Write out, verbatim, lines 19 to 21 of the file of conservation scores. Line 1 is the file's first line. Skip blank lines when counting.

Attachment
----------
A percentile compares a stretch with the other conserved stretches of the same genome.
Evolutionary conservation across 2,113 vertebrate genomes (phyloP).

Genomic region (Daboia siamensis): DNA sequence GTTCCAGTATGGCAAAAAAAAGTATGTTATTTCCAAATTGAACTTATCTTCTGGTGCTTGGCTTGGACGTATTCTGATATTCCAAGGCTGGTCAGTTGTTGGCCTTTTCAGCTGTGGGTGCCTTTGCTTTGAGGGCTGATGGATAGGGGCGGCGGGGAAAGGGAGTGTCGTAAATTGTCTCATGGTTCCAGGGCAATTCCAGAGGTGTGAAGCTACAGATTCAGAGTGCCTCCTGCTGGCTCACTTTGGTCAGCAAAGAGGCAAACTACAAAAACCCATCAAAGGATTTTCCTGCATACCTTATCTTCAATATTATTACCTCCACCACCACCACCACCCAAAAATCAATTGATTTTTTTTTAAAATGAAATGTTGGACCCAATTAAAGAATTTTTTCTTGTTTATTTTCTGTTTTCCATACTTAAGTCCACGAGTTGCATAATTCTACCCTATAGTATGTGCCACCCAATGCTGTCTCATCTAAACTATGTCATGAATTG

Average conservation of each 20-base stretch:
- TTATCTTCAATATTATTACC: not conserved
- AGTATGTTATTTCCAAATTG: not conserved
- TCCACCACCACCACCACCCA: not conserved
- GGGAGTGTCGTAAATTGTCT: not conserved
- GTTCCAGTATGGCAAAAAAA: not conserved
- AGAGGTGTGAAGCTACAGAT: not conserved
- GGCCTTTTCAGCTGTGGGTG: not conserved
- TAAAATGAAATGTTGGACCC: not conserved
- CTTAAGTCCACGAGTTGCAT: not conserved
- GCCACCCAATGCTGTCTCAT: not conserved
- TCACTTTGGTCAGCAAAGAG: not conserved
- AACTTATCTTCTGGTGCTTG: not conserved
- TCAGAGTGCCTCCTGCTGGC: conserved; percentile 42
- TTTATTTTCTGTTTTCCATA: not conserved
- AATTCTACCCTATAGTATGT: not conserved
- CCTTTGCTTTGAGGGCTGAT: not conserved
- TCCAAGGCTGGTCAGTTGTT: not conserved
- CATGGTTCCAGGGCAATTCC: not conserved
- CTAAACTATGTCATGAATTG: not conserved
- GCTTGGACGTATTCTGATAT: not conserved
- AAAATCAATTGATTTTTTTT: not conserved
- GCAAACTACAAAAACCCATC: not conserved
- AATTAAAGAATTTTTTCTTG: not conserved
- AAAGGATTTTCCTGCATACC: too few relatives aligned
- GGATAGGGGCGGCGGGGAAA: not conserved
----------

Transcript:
- AATTCTACCCTATAGTATGT: not conserved
- CCTTTGCTTTGAGGGCTGAT: not conserved
- TCCAAGGCTGGTCAGTTGTT: not conserved